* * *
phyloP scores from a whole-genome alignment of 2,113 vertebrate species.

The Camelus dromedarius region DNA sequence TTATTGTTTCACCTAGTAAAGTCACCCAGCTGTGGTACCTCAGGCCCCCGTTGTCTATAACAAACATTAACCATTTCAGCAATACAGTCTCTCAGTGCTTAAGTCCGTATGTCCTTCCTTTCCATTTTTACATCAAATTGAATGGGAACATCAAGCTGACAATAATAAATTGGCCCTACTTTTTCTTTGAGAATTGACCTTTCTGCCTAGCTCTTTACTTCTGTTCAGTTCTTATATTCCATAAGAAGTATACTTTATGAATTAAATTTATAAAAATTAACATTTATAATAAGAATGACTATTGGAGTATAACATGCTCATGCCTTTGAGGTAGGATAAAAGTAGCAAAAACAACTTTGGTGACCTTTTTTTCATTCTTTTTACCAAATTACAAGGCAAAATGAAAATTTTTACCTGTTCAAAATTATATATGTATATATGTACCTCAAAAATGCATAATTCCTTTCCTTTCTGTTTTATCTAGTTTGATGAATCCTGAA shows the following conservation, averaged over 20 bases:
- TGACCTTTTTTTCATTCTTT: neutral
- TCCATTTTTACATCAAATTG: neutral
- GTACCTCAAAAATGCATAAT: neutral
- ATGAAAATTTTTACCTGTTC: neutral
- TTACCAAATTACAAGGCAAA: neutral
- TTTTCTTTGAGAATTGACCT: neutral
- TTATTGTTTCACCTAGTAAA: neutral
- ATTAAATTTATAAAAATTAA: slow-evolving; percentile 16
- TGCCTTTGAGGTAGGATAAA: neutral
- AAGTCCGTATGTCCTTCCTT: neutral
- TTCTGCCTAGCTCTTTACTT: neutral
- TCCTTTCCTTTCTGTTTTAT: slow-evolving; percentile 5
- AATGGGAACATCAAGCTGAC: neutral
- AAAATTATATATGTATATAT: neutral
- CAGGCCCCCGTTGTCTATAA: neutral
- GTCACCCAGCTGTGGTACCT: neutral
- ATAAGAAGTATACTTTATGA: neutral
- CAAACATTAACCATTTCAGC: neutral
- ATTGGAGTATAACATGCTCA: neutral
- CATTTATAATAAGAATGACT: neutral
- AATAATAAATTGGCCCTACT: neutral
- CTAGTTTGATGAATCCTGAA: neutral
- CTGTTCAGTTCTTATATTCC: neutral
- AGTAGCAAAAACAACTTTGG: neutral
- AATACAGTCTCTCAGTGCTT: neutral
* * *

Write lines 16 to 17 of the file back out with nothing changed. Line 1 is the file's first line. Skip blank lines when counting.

- AAAATTATATATGTATATAT: neutral
- CAGGCCCCCGTTGTCTATAA: neutral